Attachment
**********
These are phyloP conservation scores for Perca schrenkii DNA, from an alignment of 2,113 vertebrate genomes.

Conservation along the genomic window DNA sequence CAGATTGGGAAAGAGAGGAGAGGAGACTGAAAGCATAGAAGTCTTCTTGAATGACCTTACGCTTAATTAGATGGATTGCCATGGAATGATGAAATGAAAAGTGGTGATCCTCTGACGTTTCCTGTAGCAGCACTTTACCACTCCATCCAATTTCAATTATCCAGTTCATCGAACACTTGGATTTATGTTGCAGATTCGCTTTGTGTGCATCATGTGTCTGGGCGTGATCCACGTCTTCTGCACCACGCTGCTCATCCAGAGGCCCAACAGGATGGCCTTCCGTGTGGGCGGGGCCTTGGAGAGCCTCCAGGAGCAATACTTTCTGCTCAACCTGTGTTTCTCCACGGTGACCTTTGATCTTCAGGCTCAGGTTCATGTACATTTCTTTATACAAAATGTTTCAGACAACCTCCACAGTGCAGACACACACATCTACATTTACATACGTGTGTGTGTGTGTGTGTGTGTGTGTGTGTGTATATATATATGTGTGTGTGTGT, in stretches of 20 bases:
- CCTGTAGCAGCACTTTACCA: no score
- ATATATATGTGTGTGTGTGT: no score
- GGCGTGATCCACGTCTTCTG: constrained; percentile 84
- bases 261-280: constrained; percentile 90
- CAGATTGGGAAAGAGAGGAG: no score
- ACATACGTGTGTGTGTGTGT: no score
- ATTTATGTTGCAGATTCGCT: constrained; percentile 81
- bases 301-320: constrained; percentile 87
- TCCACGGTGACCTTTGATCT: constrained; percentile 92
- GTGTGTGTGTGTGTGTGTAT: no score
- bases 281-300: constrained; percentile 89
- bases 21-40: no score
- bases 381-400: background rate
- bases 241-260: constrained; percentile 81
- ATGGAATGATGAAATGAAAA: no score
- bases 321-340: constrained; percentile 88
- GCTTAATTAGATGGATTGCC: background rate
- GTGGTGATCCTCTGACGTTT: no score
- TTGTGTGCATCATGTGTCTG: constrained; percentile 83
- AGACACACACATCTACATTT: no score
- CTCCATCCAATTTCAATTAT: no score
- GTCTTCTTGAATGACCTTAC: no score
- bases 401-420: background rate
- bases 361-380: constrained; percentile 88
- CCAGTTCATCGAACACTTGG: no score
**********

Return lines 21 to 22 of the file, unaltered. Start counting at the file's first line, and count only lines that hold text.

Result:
- TTGTGTGCATCATGTGTCTG: constrained; percentile 83
- AGACACACACATCTACATTT: no score